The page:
The increase in average seen by comparing data up to August 28 with data from August 29 onwards is almost certainly real because the chance that it would have occurred through random variation is very low (the result is 7.76 x 10^{–18)}.

There is a major risk in applying the *t *test to a historical analysis, such as the one here, in which we have chosen a change point that already looks important, and are then attempting to show that it is statistically significant. The answer in such a situation is often one which confirms our subjective judgment. If we select a period when the average is high and compare it with a period when the average is low then a statistical test will almost always say that the difference is real, particularly if the number of samples in each average is high. It would be a serious mistake to perform *t* tests on many groupings of data until one is found to be significant; a significance level of one in 20 will be found in about one in 20 random data sets. As stated above, the visual inspection of the CUSUM plot is primary and the statistical test is secondary. A negative result (probability or p-value of more than about 0.1) does, however, give a strong indication that the observed, potential difference is just a random variation.

**Sequential Tests**

An alternative approach is to continually apply a test to each new data point and check if it is significantly different from its predecessors. This is the principle behind statistical process control (SPC). The advantage of SPC over the *t* test is that the data indicate when there has been a significant change and the issue of false positive results does not arise.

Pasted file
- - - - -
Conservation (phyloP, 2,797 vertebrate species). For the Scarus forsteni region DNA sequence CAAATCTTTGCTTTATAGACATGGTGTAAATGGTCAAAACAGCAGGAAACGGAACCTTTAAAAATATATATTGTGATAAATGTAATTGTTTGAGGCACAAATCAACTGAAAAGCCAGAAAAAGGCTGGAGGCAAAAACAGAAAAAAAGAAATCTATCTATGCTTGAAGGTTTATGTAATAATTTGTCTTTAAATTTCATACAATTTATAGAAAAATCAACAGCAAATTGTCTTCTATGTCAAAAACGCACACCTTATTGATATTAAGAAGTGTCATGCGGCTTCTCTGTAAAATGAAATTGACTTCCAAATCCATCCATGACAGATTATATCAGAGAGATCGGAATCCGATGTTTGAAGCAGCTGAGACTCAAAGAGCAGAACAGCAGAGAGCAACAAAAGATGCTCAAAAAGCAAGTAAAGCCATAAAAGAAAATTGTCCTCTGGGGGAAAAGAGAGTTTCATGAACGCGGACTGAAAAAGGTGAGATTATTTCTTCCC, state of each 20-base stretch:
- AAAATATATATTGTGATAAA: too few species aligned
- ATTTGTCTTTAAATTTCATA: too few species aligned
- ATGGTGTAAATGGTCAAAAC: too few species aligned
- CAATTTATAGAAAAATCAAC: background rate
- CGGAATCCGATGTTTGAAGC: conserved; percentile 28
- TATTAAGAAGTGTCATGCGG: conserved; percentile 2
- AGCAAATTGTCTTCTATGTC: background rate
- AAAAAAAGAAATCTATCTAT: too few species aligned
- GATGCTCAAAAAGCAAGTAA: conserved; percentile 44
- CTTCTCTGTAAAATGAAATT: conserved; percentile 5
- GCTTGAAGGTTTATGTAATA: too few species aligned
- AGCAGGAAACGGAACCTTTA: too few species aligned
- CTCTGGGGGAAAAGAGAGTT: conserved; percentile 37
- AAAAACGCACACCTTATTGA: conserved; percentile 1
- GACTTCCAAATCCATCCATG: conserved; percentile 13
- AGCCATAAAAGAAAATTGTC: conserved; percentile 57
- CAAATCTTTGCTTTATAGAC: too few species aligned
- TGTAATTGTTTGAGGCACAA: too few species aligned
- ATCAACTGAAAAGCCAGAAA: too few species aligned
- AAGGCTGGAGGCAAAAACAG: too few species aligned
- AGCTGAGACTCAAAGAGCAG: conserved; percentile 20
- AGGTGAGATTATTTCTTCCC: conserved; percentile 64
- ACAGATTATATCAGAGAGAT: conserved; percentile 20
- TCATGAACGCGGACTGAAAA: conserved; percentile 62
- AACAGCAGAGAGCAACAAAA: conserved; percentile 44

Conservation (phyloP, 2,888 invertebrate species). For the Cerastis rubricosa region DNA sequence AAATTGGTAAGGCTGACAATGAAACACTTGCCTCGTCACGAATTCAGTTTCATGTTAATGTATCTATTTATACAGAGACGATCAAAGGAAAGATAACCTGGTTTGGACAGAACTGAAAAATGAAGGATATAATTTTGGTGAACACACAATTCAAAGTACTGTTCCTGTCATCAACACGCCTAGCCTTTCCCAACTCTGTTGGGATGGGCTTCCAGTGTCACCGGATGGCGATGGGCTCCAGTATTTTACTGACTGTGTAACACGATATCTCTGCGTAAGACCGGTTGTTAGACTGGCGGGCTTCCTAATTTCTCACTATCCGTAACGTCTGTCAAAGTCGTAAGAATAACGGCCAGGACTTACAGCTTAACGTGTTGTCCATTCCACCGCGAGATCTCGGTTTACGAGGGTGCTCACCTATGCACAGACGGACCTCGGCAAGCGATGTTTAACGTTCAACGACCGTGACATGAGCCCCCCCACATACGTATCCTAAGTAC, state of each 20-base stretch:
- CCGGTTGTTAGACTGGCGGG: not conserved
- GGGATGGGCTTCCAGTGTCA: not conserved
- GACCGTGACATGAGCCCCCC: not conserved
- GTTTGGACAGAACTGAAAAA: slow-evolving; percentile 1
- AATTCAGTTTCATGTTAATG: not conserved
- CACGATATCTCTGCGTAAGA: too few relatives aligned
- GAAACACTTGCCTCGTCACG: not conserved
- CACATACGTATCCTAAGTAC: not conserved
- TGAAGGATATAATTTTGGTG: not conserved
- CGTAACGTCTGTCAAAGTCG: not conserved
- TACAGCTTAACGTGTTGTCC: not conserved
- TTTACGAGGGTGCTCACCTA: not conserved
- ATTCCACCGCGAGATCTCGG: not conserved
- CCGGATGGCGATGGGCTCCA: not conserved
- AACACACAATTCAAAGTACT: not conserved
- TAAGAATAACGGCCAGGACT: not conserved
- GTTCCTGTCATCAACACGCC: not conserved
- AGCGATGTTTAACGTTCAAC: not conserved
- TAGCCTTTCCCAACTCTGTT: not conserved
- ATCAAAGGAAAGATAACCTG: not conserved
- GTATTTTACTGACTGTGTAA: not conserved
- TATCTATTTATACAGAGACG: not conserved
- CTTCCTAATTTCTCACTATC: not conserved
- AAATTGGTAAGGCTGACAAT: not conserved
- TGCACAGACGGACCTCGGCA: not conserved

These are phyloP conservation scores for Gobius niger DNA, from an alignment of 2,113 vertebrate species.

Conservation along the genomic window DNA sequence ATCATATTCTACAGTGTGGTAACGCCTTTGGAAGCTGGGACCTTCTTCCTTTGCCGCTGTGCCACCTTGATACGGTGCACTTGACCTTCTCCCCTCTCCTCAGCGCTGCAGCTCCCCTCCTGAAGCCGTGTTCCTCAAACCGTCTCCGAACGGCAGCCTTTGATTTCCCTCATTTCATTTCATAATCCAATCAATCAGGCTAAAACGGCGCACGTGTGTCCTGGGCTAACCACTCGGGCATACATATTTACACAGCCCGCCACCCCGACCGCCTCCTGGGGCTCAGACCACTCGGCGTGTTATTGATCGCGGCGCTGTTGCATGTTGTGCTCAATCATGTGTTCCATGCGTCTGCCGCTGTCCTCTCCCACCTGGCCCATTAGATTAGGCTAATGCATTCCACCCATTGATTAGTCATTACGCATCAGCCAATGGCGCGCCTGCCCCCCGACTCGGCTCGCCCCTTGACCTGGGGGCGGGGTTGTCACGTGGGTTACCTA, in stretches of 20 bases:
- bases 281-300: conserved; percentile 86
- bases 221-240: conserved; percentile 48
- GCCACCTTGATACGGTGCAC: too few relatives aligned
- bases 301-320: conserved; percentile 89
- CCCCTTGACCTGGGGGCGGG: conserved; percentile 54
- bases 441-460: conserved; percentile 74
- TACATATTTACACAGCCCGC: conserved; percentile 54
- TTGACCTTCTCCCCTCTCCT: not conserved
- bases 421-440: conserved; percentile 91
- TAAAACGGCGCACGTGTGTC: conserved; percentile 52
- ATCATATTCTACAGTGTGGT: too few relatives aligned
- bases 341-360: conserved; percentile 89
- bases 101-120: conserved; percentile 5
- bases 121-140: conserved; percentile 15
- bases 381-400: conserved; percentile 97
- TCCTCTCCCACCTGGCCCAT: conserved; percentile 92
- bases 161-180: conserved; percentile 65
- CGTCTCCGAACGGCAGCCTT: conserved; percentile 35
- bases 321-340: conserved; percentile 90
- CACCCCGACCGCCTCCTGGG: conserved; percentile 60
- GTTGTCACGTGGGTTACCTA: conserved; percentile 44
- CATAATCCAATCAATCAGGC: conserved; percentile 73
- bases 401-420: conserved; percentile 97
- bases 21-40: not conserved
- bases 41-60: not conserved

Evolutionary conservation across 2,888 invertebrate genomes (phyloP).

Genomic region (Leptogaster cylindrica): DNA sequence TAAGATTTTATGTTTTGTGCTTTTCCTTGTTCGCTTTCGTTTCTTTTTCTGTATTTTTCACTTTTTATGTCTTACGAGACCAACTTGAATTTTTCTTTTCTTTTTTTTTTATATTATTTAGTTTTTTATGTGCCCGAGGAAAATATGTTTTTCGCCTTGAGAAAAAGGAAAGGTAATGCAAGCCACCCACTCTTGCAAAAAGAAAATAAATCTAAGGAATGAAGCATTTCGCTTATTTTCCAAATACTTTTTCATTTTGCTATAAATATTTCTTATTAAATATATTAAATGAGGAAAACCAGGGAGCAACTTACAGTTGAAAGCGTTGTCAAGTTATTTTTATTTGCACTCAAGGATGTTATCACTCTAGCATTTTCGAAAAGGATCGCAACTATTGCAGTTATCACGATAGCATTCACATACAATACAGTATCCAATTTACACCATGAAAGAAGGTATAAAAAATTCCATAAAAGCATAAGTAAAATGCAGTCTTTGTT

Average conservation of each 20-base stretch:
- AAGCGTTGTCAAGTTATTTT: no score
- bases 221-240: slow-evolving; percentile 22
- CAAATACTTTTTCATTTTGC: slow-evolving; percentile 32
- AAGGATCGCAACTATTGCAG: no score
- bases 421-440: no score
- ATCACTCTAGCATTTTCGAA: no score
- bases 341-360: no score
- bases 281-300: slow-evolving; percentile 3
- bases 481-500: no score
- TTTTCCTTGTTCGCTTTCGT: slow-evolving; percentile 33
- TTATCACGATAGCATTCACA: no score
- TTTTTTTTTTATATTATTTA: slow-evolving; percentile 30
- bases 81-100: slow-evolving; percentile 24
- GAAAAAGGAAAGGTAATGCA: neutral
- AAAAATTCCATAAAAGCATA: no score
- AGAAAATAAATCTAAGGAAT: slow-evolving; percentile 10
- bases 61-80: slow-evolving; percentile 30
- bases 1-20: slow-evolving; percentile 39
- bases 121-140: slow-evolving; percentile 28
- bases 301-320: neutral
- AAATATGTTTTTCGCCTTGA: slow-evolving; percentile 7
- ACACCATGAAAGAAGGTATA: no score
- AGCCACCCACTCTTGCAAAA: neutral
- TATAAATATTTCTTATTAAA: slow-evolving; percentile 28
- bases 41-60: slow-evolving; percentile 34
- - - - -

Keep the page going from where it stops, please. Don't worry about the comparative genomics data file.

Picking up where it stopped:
The chart for individual values in Figure 9 has control limits that have been calculated using standard methods from SPC that are based on the overall average and the moving range or difference between each sequential pair of values. The point for August 29 and many of those that follow are above the upper control limit, confirming that the average has risen.

Figure 9. Statistical process control limits for individual values

One risk with these charts is that the other points, which are outside control limits, can confuse the interpretation of the plot by suggesting that there are other key events which should be considered. This becomes a serious concern if the process is not stable and under statistical control, as is the case here.

A weakness of this approach using a chart for individuals is that it lacks the statistical power to identify a small shift in the average. Visual examination of a CUSUM plot may have identified a change point but the chart for individuals with its control limits might only provide the same indication somewhat later, limiting its value as a statistical test. Other rules from SPC, such as a run of points, can be applied if the change is not so pronounced, but the only thing such rules will confirm is *that* the average has changed, not *when* it changed. A chart of moving average, like the one in Figure 2, is a more sensitive detector of a small change if appropriate control limits are added but it also has the limitation of not identifying when the change occurred.